Governors of two states and a bipartisan group of 22 U.S. Senators are urging Commerce Secretary Gina Raimondo to reject a solar-component tariff petition they say already has impacted completion of solar energy projects across the country that are needed to meet clean power deployment targets.
At issue in the solar dispute is the administration’s March 28 decision to investigate a complaint by U.S.-based solar panel manufacturer Auxin Solar that retroactive tariffs are needed for crystalline silicon photovoltaic (CSPV) cells used in projects that are assembled in Malaysia, Thailand, Vietnam and Cambodia using parts and components from China. The countries are the source of more than 80% of U.S. solar imports. Tariffs against components from China have been in effect in 2012.
Auxin Solar, based in San Jose, Calif., claims the component-delivery arrangement circumvents the Chinese tariffs and that some component manufacture in China involves labor abuses.
“The original antidumping and countervailing duty cases worked against products from China, but while Chinese imports decreased to almost nothing, imports from Malaysia, Thailand, Vietnam, and Cambodia have increased 868% and replaced Chinese imports completely," said Auxin CEO Mamum Radhid. "The major producers in these countries are all affiliated with Chinese producers of upstream inputs and their cost structure and pricing is no different than if they still produced in China for the U.S. market.”
Politicians Seek End to Market Haze
In their May 1 letter to President Joe Biden, the Senate group urged Biden "to carefully consider the significant policy ramifications and reject the petitioner's request for retroactivity." They voiced concern that added utility costs would be passed to ratepayers. At press time, solar industry advocacy group sources said that some House members also were believed to be preparing similar statements of concern.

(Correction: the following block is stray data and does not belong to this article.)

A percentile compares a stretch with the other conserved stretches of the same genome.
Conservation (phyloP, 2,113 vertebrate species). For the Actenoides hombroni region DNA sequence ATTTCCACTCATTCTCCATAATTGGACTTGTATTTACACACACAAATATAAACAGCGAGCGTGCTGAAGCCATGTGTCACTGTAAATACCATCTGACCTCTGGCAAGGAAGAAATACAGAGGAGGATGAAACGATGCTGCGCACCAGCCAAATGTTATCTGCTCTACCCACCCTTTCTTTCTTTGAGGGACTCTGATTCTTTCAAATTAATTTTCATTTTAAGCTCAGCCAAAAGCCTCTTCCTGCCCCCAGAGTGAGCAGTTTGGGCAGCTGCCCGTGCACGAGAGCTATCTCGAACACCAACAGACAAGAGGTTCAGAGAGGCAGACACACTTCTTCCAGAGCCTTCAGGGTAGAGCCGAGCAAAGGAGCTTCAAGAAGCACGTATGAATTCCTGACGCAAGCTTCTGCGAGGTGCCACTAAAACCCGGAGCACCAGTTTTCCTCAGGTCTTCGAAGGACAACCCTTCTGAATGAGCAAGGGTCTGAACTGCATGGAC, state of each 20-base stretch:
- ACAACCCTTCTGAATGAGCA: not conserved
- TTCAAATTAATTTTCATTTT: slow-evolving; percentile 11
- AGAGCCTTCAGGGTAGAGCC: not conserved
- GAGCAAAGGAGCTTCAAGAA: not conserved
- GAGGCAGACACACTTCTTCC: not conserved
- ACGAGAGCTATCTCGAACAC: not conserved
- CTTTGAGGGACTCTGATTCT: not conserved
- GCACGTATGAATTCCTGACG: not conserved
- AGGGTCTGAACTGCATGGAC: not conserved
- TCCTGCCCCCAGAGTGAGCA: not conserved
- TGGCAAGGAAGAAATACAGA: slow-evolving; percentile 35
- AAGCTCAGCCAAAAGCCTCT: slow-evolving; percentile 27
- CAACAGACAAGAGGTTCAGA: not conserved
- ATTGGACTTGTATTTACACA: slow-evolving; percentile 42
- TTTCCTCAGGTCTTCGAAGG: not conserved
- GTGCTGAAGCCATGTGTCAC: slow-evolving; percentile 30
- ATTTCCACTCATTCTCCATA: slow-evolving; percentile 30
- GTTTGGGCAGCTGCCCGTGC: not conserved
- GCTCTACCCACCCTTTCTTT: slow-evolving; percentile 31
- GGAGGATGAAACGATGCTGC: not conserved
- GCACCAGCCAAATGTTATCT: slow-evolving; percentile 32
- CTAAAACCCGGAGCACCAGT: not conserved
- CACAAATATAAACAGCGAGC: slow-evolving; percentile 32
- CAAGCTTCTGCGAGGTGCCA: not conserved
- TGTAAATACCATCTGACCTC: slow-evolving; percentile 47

In a letter to Raimondo sent April 27, California Gov. Gavin Newsom (D) said the petition already has upended the state’s energy transition by delaying at least 4,350 MW of solar energy and storage projects needed in the next two years. Also, in an April 28 letter, Indiana Gov. Eric Holcomb (R) urged a decision soon to bring "clarity and certainty" to the market, noting the state has 4,900 MW of solar energy projects in development.
Solar developers in California report $7.9 billion in utility-scale projects are at risk there—and $52 billion in jeopardy nationwide—in what they project could be a 46% drop in installations this year and next if retroactive tariffs are implemented.
The Newsom letter cites estimates from energy research firm Wood McKenzie that solar deployment will fall by 16.6 GW annually "if the current situation persists and tariffs are ultimately imposed," including the possible loss of more than 100,000 U.S. jobs.
“Delays and interruptions of this magnitude hinder our efforts to combat climate change and threaten our ability to maintain energy reliability ahead of the retirement of 6,000 MW primarily generated by aging gas-powered plants,” Newsom said, adding that the state cannot abide any new uncertainties and the potential loss or delay of solar power capacity, plus storage projects, caused by the inquiry.